I finished Cory Doctorow’s latest novel last Sunday, at a commercial break during the season finale of Mad Men. Notable for portraying a Don Draper losing his cool, one scene has the frustrated ad man shouting:
“I want to work! I want to build something of my own.”
In the context of having just read Makers, that’s a telling line. But I’ll explain—
Twice the size of Eastern Standard Tribe and absolutely dwarfing his first novel Down and Out in the Magic Kingdom, Makers is an epic of economics, technology, corporate psychopaths, and people who “just want to make things.” It isn’t Homer, but there’s definitely something Greek about the fates of a number of central characters—fatal flaws, tragic irony, all that—and by the time I logged out of Preview and filed Makers away on my desktop with the other PDF copies of Doctorow’s books, I wasn’t sure whether to laugh or cry, but I was sure that Doctorow had succeeded in capturing and articulating something significant in the culture.
Makers tells the story of the birth and untimely death of an economic movement reporter/blogger (and initial protagonist) Suzanne Church calls the “New Work,” aimed at turning ancient, lumbering “dinocorps” into flexible teams of innovators. In the words of Tjan, one of the “suits” who works with the original New Work team of Perry Gibbons and Lester Banks (an eccentric pair of hacker-inventors who act more like an old married couple than a business partnership), the purpose of the New Work is this:
“We’re going to create a new class of artisans who can change careers every 10 months, inventing new jobs that hadn’t been imagined a year before.”
And when reporter Suzanne questions the stability of that sort of system, he argues passionately for his idea—
“That’s a functional market,” he insists, going on to deliver a free market sermon that made me want to stand and applaud:
“If you want to make a big profit, you’ve got to start over again, invent something new, and milk it for all you can before the first imitator shows up. The more this happens, the cheaper and better everything gets. It’s how we got here, you see. It’s what the system is for. We’re approaching a kind of pure and perfect state now, with competition and invention getting easier and easier—it’s producing a kind of superabundance that’s amazing to watch. My kids just surf it, make themselves over every six months, learn a new interface, a new entertainment, you name it. Change-surfers…”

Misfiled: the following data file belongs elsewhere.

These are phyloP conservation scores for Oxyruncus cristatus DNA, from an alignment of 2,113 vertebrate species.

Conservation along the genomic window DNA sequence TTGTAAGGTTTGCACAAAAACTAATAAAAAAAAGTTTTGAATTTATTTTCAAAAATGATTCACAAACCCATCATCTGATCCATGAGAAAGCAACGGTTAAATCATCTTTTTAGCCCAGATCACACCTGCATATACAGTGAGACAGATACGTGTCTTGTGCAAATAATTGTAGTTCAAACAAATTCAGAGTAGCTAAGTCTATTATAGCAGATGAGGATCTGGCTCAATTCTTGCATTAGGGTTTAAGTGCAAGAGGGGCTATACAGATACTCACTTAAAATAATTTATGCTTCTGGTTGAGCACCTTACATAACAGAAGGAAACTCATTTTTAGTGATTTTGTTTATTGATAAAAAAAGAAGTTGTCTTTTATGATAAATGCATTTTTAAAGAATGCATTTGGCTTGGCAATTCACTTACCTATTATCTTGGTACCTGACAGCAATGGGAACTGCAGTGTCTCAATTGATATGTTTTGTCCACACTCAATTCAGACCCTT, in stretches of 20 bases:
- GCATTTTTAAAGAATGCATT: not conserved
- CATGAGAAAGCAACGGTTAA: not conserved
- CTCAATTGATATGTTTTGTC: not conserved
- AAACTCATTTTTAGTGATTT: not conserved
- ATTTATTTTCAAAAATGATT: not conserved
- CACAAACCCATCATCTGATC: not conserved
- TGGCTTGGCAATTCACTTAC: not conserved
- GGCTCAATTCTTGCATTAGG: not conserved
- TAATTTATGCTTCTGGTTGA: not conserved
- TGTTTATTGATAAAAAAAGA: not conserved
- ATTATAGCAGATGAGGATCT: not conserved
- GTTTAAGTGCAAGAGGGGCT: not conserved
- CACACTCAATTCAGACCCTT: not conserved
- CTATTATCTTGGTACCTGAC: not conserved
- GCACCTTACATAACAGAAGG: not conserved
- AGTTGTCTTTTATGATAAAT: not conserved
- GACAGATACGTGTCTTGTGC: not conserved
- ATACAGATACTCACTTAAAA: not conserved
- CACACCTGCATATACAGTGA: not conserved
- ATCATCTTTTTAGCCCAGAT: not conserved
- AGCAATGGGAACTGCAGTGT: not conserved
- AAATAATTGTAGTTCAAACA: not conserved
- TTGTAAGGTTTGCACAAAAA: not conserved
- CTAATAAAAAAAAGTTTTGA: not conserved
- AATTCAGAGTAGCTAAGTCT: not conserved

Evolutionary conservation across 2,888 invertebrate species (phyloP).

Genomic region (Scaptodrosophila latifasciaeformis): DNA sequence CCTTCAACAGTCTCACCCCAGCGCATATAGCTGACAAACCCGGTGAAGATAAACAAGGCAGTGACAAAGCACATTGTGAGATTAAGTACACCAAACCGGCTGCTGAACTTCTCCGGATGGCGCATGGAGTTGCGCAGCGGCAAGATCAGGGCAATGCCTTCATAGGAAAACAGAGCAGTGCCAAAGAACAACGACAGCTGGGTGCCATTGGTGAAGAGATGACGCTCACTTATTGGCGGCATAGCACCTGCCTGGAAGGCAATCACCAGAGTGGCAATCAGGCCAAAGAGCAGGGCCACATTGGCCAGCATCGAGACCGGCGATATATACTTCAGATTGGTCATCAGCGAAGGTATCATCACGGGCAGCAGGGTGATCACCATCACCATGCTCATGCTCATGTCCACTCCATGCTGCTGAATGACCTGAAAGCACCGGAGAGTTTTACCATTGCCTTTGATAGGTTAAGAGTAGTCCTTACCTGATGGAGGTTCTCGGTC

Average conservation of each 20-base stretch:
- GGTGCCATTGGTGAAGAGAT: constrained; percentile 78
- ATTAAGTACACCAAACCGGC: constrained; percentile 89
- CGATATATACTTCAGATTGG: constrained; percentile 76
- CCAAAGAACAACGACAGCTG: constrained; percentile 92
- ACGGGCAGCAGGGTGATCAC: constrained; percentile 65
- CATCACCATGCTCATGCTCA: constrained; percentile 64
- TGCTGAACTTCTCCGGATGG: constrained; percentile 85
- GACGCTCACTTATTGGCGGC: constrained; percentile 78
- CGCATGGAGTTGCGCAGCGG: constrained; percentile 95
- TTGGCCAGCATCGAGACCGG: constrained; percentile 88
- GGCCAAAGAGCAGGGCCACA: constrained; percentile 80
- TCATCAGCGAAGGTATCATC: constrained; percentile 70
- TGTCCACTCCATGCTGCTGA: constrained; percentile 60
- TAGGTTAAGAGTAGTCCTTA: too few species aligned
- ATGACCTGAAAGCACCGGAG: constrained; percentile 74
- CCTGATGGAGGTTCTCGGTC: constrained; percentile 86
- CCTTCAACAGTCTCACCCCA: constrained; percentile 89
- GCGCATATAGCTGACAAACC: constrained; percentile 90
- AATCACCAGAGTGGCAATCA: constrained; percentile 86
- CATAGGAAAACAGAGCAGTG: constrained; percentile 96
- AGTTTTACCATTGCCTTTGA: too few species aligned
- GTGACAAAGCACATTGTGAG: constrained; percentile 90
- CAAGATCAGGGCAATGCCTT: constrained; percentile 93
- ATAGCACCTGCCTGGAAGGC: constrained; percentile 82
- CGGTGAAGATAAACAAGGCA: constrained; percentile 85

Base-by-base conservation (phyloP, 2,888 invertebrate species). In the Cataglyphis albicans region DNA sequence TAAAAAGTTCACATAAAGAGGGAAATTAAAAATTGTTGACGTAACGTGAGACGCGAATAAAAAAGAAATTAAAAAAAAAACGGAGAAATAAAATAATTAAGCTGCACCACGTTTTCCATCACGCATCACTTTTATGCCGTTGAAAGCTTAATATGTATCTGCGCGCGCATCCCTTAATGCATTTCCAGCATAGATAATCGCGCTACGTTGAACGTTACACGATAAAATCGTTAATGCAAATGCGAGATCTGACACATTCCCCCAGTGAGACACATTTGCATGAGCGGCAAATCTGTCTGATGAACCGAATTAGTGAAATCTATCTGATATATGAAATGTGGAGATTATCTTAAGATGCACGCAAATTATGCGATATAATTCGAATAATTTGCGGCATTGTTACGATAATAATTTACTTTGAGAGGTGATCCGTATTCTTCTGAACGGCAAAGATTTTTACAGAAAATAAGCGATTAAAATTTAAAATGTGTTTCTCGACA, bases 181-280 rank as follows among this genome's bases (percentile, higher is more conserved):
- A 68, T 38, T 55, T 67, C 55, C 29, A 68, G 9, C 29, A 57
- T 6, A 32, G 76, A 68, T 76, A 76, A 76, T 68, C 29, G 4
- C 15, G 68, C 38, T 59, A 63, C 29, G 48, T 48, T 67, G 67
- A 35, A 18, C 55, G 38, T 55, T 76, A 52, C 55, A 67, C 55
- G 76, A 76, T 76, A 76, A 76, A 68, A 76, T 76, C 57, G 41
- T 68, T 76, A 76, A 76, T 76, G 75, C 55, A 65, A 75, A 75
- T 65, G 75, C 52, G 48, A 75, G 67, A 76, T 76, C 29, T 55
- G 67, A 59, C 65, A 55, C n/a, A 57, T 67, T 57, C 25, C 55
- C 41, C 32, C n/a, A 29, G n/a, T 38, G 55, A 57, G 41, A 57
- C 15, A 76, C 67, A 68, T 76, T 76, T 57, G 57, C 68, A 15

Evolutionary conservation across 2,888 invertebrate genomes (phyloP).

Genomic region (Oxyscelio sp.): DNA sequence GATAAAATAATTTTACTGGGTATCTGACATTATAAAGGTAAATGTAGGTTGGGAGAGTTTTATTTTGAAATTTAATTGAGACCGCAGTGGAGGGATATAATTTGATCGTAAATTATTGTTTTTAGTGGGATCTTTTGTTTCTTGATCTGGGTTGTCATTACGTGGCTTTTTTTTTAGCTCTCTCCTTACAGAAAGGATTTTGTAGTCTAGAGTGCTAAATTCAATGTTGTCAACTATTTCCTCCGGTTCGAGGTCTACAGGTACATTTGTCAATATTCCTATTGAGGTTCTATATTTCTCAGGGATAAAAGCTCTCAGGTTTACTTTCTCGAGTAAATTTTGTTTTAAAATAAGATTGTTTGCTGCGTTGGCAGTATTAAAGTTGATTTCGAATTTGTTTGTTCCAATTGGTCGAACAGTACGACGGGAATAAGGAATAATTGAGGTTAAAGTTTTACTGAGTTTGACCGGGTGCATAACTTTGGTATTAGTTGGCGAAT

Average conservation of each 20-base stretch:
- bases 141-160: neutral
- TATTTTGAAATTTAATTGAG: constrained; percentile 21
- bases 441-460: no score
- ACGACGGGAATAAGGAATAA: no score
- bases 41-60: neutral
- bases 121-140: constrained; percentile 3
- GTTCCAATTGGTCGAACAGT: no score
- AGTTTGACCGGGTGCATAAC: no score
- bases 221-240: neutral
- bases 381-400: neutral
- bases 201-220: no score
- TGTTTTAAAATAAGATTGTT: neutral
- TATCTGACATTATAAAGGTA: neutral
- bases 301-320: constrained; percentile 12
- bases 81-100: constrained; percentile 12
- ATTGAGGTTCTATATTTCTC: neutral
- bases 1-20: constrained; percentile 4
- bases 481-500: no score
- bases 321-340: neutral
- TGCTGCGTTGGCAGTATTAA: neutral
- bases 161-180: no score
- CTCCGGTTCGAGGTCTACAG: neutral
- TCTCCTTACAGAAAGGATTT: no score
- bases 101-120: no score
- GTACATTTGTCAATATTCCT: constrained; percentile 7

It doesn’t sound like stereotypical science fiction—alien invasion, cyborgs, and omnipresent governments of a nightmarish dystopia. It’s our world, the world today, with bloggers outstripping traditional print papers and corporate bureaucracy doing its best to smother fluid, mobile models of small groups of innovators under the weight of its own inertia. It’s at once the “weirdest and best time the world has yet seen.”
But Dickens and faux-Chinese proverbs will have out—if it was the best of times, it was the worst of times, and everyone knows that to live in interesting times is a curse.
That’s something Doctorow’s characters learn the hard way.
For the sake of saving the plot for the readers, I’ll just say this: the brilliant whirlwind of creativity we find in Part I isn’t the end—Parts II and III take us from this dizzying height to a doldrums of frustration and stagnation.
It’s what our high school English teachers would call a “chiasmus,” a crossing of paths or slopes or fate lines, with characters selling-out or buying in or suing or countersuing each other so fast that I can’t tell who to root for anymore.
But if one thing is clear, it’s this:
The title of the novel could apply to literally every character in the story, all of whom express at some point or another a deep desire to make/do/create. But their hands are tied by red tape, or they’re strangled by lawsuits, or their fate lines are snipped off with the shears of the bureaucratic Atropos: inertia.
“All he wanted was to have good ideas and make them happen,” Doctorow writes of Sammy Page, a Disney dinocorps executive trapped by the rigid structure of the company. “Basically, he wanted to be Lester.”
But the politics engulfing Lester’s once-happy life as an inventor selling his creations on eBay make it so that even Lester can’t “be Lester”: “Why couldn’t he just make stuff and do stuff? Why did it always have to turn into a plan for world domination?” he thinks.
Sound something like Don Draper? (or maybe Howard Roark?)
Cory Doctorow writes on his blog that his science fiction represents “radical presentism,” a prediction of the present rather than the future—meaning that in Makers it’s our world today he’s looking at, probably the reason the novel’s so unnerving. Doctorow creates a cognate of modern America, a place in a frenzy of invention and creativity—until the idealism dies. The tragedy is that the frustrated desire to just make stuff doesn’t die along with it.
AMC, at least, is catching on to the cultural drift—if a little after Doctorow—and I have to say, the Mad Men finale is a bit more optimistic than the fifteen-years-later epilogue of Doctorow’s epic. The smaller, more flexible new agency of Sterling-Cooper-Draper-Price, after all, is staffed completely by makers.